1. The first project, one that has been ongoing since 2007, examines the impact of human recreation on fecal bacteria counts. The premise for this work is that river sediments harbor high fecal coliform bacteria counts and that humans entering the river disrupt these bacterial stores, amplify waterborne bacteria counts and increase their risk of illness. This spring, we published a paper with data supporting this hypothesis. Work was done in a stretch of mountain river that receives several hundred people rafting and tubing each day. Our results showed that water samples collected in the evening, near the end of the daily human activity period, contained high levels of sediment within the water column and showed significantly greater E. coli counts than water samples collected in the morning prior to humans entering the water. This trend was only apparent at high traffic sites. We plan to focus our work this summer on identifying the host source of bacteria; measurement of optical brighteners in the water will act as a screening method in this process. The area surrounding this river contains several cattle ranches, poultry farms and houses with septic systems, all of which are possible sources of contamination. Measurement of optical brighteners will distinguish human host from other host sources.
2. The second research project will be initiated this summer in conjunction with biology and physics colleagues. This large - scale study will encompass three watersheds to examine landscape influences on water quality. Similar work has been done in other watersheds; the unique aspect of our work is the clear gradient of human development across these three watersheds. Our plan is to conduct a multi - year study that investigates different land uses and changes in these uses over time on three physically similar watersheds. Water quality (including basic chemical and physical parameters, fecal bacteria counts, Indices of Biotic Integrity, cyanobacteria measurements) will provide a cornerstone to the project, but we hope to extend our collaboration in the future and incorporate measures of human community health and socioeconomic factors.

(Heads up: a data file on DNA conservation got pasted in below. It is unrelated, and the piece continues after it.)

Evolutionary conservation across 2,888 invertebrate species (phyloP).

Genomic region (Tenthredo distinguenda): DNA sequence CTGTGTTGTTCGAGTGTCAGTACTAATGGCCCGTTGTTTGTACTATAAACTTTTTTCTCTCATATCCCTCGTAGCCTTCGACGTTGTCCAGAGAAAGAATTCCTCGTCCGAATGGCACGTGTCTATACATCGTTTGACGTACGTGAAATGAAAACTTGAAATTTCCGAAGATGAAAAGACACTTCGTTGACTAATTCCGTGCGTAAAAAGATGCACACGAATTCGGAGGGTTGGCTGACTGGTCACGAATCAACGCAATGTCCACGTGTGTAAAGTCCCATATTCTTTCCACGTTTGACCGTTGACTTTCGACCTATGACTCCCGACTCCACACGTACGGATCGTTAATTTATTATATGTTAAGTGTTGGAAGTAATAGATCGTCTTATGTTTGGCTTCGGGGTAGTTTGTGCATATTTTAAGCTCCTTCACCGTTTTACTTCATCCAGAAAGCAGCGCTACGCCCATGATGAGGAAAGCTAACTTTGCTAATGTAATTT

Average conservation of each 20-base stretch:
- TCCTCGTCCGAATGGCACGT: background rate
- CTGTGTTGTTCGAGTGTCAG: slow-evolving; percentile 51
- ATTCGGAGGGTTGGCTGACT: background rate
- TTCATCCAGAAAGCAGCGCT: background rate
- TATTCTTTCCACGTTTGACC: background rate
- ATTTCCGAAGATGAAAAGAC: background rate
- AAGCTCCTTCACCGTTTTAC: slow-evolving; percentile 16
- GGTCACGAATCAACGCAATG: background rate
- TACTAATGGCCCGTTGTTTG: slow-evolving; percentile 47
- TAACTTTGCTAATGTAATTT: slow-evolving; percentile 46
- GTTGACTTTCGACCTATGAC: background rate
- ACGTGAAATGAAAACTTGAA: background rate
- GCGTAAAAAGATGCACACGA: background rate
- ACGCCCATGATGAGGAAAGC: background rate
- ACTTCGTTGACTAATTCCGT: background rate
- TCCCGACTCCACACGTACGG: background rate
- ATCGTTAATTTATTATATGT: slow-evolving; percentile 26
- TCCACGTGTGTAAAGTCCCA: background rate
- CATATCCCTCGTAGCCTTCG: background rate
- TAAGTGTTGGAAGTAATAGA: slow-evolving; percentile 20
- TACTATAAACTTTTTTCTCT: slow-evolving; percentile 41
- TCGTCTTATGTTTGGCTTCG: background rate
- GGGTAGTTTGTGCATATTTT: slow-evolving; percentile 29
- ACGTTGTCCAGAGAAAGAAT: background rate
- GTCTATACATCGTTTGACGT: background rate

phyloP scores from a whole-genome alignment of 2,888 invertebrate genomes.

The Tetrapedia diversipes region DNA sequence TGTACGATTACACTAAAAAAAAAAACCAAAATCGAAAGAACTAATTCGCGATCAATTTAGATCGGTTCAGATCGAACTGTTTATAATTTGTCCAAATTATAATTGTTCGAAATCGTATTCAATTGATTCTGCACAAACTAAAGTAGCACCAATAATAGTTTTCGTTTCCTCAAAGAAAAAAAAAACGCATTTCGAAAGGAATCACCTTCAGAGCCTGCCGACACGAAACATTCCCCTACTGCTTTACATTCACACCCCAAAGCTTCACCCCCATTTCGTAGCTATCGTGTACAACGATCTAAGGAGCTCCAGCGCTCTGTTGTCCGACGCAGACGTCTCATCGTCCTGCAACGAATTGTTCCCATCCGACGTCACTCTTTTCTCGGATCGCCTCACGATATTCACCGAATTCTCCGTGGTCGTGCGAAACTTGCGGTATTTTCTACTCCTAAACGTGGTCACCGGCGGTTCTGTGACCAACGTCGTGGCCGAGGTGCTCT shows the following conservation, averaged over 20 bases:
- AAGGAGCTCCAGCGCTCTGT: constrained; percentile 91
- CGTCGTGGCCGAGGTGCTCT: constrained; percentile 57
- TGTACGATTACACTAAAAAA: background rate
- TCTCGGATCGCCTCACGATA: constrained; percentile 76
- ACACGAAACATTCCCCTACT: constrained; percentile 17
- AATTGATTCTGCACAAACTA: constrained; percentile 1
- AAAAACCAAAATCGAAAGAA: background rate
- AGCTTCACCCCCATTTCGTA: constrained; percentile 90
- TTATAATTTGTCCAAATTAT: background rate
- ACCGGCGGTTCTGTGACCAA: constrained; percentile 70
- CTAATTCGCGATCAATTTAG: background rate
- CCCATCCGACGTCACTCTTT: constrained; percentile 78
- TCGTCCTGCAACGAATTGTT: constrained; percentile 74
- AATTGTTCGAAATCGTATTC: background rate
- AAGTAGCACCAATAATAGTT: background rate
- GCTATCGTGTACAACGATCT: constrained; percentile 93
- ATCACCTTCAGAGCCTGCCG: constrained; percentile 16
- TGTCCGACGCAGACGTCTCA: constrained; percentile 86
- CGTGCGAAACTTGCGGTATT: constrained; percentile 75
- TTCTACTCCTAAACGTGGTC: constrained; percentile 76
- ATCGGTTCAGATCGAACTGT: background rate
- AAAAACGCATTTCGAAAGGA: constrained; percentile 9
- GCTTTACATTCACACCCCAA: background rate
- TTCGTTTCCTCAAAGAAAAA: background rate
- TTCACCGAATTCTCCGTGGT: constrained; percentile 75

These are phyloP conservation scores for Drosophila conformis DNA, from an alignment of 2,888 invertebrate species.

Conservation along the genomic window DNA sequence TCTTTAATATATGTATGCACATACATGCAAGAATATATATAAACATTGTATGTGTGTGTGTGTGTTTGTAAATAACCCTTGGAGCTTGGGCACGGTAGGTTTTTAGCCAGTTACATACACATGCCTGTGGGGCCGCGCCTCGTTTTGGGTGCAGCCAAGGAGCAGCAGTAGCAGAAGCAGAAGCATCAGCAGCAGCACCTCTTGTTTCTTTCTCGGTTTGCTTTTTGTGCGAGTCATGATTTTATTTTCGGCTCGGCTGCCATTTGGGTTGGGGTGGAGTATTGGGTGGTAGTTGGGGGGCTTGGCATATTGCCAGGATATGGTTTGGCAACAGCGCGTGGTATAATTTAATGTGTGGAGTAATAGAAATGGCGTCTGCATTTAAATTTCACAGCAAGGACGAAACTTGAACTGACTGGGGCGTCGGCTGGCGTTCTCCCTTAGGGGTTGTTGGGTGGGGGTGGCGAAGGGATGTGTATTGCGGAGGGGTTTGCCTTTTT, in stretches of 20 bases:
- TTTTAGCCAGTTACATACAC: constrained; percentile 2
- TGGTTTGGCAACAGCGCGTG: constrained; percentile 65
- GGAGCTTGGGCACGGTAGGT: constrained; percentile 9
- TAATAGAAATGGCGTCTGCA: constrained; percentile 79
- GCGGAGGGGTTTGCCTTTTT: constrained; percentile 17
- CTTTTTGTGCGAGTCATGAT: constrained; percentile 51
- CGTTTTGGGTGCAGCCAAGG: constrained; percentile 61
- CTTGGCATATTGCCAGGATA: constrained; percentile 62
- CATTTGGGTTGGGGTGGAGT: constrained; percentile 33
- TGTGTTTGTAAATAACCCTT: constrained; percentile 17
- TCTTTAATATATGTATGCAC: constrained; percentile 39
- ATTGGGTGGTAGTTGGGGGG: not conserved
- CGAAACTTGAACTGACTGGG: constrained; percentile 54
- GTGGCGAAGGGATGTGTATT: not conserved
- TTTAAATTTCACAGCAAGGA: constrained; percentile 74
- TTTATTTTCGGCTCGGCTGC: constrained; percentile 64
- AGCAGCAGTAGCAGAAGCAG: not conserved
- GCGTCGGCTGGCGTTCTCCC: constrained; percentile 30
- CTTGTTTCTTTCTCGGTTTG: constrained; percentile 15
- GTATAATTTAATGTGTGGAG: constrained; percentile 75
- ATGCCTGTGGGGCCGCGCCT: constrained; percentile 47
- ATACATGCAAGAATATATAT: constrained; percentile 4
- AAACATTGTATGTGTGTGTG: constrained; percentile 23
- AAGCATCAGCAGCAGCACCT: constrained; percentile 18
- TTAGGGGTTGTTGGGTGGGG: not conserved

3. This past fall several biology colleagues and I began an annual community - wide watershed monitoring event. This event, the River Rendezvous, involved college students and community volunteers in conducting a one - day "snapshot" of water quality throughout our county's watershed. The data gathered is currently being used in follow - up bacterial source tracking at sampling locations with high bacterial counts. By making this an annual event, we will be able to collect long - term data that may track changes in water quality, foster interaction between the university and local region and give community members stewardship of our county's rivers.
12/2008 - Marita Davison, UMSA & BIOTA, Bolivia; Cornell Lab of Ornithology, USA